Near a watering hole in a quiet valley in Tanzania’s Serengeti National Parkon February 17, photographer Sergio Pitamitz hoped to capture some images of migrating zebras. As dozens of the animals slowly meandered into the clearing, he spotted something unusual in the middle of the herd: A pop of white.
“At first I thought it was a zebra that had rolled in the dust,” says Pitamitz. But as he watched the animal wade into the water and start drinking, he noticed that the “dust” wasn’t washing off. Excitedly, he snapped away.
The golden-colored zebra likely has partial albinism, a condition very rarely seen in zebras, confirm several scientists, including Greg Barsh, a geneticist at the HudsonAlpha Institute for Biotechnology. (See pictures of zebras in National Geographic magazine.)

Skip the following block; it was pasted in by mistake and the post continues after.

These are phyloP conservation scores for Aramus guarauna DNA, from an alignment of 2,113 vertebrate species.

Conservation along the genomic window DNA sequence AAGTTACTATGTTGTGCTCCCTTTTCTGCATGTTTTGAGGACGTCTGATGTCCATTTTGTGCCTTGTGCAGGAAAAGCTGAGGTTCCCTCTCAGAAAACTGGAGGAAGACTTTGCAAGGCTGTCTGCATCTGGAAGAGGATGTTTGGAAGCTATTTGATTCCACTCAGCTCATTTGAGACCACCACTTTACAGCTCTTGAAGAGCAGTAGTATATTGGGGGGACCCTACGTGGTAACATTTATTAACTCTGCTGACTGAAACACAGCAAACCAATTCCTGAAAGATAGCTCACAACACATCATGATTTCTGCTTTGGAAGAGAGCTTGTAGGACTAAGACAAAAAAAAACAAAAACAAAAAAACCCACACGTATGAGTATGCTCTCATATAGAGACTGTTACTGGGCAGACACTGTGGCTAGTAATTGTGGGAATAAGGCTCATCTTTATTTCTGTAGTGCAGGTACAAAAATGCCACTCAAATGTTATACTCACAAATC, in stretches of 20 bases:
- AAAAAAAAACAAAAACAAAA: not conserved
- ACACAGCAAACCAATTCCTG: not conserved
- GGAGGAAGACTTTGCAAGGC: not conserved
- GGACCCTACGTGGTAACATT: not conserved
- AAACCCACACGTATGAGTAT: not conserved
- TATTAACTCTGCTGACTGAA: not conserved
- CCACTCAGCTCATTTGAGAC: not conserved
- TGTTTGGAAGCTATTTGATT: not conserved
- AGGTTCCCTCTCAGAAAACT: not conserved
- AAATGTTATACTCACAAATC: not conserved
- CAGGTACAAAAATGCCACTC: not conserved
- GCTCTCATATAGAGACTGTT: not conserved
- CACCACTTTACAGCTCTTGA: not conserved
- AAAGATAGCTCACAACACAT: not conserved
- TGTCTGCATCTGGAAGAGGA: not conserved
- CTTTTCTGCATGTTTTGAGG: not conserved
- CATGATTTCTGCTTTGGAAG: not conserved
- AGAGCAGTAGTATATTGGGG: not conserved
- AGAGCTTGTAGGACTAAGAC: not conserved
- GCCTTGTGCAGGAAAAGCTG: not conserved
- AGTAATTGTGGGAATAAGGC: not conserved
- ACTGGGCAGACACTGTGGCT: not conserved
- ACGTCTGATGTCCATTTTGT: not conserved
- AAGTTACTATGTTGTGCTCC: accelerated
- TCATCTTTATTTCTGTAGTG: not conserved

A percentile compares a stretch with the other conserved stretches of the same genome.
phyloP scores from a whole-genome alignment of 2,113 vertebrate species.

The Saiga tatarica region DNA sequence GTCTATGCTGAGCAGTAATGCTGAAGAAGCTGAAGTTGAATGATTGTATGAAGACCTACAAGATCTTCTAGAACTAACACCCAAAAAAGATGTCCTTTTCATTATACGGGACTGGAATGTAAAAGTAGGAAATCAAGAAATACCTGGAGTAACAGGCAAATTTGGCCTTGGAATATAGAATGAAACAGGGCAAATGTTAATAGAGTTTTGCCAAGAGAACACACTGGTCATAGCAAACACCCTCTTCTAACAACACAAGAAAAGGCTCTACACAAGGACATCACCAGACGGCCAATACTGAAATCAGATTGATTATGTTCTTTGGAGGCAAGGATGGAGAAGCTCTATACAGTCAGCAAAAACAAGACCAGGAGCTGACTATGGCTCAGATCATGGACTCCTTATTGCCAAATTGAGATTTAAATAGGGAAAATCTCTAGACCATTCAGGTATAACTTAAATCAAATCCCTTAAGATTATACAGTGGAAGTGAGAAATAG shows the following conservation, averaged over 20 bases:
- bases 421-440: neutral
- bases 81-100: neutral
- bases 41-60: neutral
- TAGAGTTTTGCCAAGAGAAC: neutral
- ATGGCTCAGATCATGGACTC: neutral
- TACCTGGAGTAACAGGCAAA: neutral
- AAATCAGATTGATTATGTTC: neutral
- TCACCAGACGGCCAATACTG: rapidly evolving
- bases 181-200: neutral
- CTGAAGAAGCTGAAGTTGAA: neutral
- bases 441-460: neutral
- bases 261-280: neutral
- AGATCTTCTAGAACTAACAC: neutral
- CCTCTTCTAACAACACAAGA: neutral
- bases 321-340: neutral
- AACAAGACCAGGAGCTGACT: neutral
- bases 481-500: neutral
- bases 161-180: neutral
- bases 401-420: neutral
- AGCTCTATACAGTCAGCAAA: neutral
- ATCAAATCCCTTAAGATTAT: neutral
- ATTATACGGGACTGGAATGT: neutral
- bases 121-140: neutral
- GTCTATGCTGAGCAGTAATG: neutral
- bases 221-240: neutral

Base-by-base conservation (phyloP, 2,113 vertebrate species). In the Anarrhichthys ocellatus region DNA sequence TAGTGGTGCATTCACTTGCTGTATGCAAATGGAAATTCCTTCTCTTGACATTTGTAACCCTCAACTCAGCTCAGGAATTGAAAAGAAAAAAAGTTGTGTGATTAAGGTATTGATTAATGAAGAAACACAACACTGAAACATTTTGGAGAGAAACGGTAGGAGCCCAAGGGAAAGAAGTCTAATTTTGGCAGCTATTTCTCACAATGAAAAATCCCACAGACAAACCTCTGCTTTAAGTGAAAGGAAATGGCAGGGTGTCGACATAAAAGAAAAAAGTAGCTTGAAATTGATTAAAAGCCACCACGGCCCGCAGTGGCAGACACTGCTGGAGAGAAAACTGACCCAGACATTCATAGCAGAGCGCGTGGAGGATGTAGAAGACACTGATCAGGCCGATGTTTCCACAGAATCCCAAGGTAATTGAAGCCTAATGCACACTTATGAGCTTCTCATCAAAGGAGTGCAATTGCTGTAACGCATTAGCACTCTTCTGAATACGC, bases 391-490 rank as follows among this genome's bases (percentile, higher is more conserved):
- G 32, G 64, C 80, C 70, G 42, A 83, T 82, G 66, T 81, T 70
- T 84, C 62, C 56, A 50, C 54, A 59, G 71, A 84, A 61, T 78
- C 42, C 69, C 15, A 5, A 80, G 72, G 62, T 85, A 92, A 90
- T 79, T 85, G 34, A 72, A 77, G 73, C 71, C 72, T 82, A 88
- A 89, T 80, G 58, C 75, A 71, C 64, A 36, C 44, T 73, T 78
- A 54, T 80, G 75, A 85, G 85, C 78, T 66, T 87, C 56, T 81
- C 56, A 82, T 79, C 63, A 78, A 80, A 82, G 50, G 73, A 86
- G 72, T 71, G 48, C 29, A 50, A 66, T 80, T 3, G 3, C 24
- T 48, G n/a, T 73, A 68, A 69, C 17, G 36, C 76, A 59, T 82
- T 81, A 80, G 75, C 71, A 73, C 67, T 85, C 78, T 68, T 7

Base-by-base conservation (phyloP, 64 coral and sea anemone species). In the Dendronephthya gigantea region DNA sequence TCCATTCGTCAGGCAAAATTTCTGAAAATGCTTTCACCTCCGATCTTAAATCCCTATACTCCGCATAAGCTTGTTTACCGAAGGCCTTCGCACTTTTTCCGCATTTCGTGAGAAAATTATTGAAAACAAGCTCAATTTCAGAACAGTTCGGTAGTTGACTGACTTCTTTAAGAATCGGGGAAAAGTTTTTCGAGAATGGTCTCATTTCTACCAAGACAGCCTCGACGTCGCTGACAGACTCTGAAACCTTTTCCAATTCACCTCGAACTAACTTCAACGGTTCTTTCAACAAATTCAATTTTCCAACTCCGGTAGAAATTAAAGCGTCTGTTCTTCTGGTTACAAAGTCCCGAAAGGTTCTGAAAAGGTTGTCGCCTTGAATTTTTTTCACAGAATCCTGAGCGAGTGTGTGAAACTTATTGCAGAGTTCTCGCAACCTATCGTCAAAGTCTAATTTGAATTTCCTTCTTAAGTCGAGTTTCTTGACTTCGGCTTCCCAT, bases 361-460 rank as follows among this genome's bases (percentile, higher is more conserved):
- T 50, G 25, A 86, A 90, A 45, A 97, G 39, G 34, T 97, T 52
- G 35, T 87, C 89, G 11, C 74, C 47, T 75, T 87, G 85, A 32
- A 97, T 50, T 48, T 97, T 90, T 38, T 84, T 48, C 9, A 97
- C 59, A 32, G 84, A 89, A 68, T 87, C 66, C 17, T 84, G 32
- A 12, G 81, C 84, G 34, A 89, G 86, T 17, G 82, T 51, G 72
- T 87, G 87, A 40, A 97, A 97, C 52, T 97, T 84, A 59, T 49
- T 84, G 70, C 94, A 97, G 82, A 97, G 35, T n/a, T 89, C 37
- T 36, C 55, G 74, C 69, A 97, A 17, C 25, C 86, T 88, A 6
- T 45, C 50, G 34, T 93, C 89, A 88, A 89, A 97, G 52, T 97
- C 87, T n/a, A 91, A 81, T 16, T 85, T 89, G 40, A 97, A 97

Partial albinism means that the animal has significantly less melanin—a natural pigment found in skin—than typical zebras. As a result, stripes appear pale in color.
“Nothing is known about albinism in zebras,” says Barsh by email. The animals are so rarely found that, despite some reported sightings in the wild, they’ve only been...